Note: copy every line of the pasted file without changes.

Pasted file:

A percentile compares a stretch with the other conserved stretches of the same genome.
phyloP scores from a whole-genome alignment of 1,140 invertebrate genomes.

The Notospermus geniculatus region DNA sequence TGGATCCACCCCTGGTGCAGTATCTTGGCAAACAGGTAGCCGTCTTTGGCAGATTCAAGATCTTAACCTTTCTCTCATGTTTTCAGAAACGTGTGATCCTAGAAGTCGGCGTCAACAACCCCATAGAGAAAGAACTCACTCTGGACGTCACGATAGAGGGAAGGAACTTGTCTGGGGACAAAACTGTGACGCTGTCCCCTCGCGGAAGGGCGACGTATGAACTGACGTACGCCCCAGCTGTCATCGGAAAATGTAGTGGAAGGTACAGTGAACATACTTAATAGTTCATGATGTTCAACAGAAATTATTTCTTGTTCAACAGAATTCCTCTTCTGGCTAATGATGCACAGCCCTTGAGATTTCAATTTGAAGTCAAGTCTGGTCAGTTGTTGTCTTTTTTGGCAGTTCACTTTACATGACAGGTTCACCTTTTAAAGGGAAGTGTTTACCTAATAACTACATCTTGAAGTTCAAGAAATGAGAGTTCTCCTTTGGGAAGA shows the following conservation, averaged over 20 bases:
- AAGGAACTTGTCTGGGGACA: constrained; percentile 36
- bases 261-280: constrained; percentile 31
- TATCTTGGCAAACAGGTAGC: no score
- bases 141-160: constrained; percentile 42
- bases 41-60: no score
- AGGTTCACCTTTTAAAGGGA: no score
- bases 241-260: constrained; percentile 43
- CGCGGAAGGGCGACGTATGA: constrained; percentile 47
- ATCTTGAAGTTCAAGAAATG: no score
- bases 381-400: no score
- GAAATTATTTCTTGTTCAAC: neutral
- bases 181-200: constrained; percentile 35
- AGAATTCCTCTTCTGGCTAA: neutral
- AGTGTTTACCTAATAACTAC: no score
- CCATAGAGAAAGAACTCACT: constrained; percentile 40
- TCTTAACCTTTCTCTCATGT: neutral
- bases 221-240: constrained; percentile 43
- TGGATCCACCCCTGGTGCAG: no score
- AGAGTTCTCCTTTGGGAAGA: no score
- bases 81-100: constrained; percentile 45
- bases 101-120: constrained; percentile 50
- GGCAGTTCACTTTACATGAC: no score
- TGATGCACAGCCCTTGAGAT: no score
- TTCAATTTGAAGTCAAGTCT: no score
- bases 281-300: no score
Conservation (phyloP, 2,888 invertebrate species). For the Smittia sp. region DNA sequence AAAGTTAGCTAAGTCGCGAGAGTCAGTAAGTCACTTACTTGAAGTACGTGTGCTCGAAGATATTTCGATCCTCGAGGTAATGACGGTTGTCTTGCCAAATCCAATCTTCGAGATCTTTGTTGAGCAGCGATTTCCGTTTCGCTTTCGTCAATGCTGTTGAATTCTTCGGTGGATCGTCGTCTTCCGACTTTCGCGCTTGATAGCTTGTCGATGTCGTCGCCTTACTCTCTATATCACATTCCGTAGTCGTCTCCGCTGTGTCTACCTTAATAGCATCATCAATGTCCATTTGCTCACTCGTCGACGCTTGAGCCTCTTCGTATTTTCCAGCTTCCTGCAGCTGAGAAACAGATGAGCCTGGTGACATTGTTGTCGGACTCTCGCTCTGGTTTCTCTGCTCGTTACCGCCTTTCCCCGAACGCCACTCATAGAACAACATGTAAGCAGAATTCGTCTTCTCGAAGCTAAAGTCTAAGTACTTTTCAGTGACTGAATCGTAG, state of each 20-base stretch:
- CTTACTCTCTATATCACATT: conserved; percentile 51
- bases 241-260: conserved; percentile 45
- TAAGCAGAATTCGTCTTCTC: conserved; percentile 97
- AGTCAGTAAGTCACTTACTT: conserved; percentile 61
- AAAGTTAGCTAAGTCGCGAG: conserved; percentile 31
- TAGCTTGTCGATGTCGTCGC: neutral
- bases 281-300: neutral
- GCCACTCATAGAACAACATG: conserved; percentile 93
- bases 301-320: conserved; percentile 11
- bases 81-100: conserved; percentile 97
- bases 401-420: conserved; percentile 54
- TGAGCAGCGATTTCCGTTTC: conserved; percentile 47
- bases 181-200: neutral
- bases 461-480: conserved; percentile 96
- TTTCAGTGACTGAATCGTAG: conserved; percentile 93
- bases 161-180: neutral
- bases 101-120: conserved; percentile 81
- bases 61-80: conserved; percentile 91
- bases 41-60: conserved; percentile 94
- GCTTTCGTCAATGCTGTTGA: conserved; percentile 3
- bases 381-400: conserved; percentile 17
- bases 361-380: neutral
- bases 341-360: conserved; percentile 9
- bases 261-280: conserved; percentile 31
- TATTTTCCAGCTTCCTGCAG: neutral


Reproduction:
A percentile compares a stretch with the other conserved stretches of the same genome.
phyloP scores from a whole-genome alignment of 1,140 invertebrate genomes.

The Notospermus geniculatus region DNA sequence TGGATCCACCCCTGGTGCAGTATCTTGGCAAACAGGTAGCCGTCTTTGGCAGATTCAAGATCTTAACCTTTCTCTCATGTTTTCAGAAACGTGTGATCCTAGAAGTCGGCGTCAACAACCCCATAGAGAAAGAACTCACTCTGGACGTCACGATAGAGGGAAGGAACTTGTCTGGGGACAAAACTGTGACGCTGTCCCCTCGCGGAAGGGCGACGTATGAACTGACGTACGCCCCAGCTGTCATCGGAAAATGTAGTGGAAGGTACAGTGAACATACTTAATAGTTCATGATGTTCAACAGAAATTATTTCTTGTTCAACAGAATTCCTCTTCTGGCTAATGATGCACAGCCCTTGAGATTTCAATTTGAAGTCAAGTCTGGTCAGTTGTTGTCTTTTTTGGCAGTTCACTTTACATGACAGGTTCACCTTTTAAAGGGAAGTGTTTACCTAATAACTACATCTTGAAGTTCAAGAAATGAGAGTTCTCCTTTGGGAAGA shows the following conservation, averaged over 20 bases:
- AAGGAACTTGTCTGGGGACA: constrained; percentile 36
- bases 261-280: constrained; percentile 31
- TATCTTGGCAAACAGGTAGC: no score
- bases 141-160: constrained; percentile 42
- bases 41-60: no score
- AGGTTCACCTTTTAAAGGGA: no score
- bases 241-260: constrained; percentile 43
- CGCGGAAGGGCGACGTATGA: constrained; percentile 47
- ATCTTGAAGTTCAAGAAATG: no score
- bases 381-400: no score
- GAAATTATTTCTTGTTCAAC: neutral
- bases 181-200: constrained; percentile 35
- AGAATTCCTCTTCTGGCTAA: neutral
- AGTGTTTACCTAATAACTAC: no score
- CCATAGAGAAAGAACTCACT: constrained; percentile 40
- TCTTAACCTTTCTCTCATGT: neutral
- bases 221-240: constrained; percentile 43
- TGGATCCACCCCTGGTGCAG: no score
- AGAGTTCTCCTTTGGGAAGA: no score
- bases 81-100: constrained; percentile 45
- bases 101-120: constrained; percentile 50
- GGCAGTTCACTTTACATGAC: no score
- TGATGCACAGCCCTTGAGAT: no score
- TTCAATTTGAAGTCAAGTCT: no score
- bases 281-300: no score
Conservation (phyloP, 2,888 invertebrate species). For the Smittia sp. region DNA sequence AAAGTTAGCTAAGTCGCGAGAGTCAGTAAGTCACTTACTTGAAGTACGTGTGCTCGAAGATATTTCGATCCTCGAGGTAATGACGGTTGTCTTGCCAAATCCAATCTTCGAGATCTTTGTTGAGCAGCGATTTCCGTTTCGCTTTCGTCAATGCTGTTGAATTCTTCGGTGGATCGTCGTCTTCCGACTTTCGCGCTTGATAGCTTGTCGATGTCGTCGCCTTACTCTCTATATCACATTCCGTAGTCGTCTCCGCTGTGTCTACCTTAATAGCATCATCAATGTCCATTTGCTCACTCGTCGACGCTTGAGCCTCTTCGTATTTTCCAGCTTCCTGCAGCTGAGAAACAGATGAGCCTGGTGACATTGTTGTCGGACTCTCGCTCTGGTTTCTCTGCTCGTTACCGCCTTTCCCCGAACGCCACTCATAGAACAACATGTAAGCAGAATTCGTCTTCTCGAAGCTAAAGTCTAAGTACTTTTCAGTGACTGAATCGTAG, state of each 20-base stretch:
- CTTACTCTCTATATCACATT: conserved; percentile 51
- bases 241-260: conserved; percentile 45
- TAAGCAGAATTCGTCTTCTC: conserved; percentile 97
- AGTCAGTAAGTCACTTACTT: conserved; percentile 61
- AAAGTTAGCTAAGTCGCGAG: conserved; percentile 31
- TAGCTTGTCGATGTCGTCGC: neutral
- bases 281-300: neutral
- GCCACTCATAGAACAACATG: conserved; percentile 93
- bases 301-320: conserved; percentile 11
- bases 81-100: conserved; percentile 97
- bases 401-420: conserved; percentile 54
- TGAGCAGCGATTTCCGTTTC: conserved; percentile 47
- bases 181-200: neutral
- bases 461-480: conserved; percentile 96
- TTTCAGTGACTGAATCGTAG: conserved; percentile 93
- bases 161-180: neutral
- bases 101-120: conserved; percentile 81
- bases 61-80: conserved; percentile 91
- bases 41-60: conserved; percentile 94
- GCTTTCGTCAATGCTGTTGA: conserved; percentile 3
- bases 381-400: conserved; percentile 17
- bases 361-380: neutral
- bases 341-360: conserved; percentile 9
- bases 261-280: conserved; percentile 31
- TATTTTCCAGCTTCCTGCAG: neutral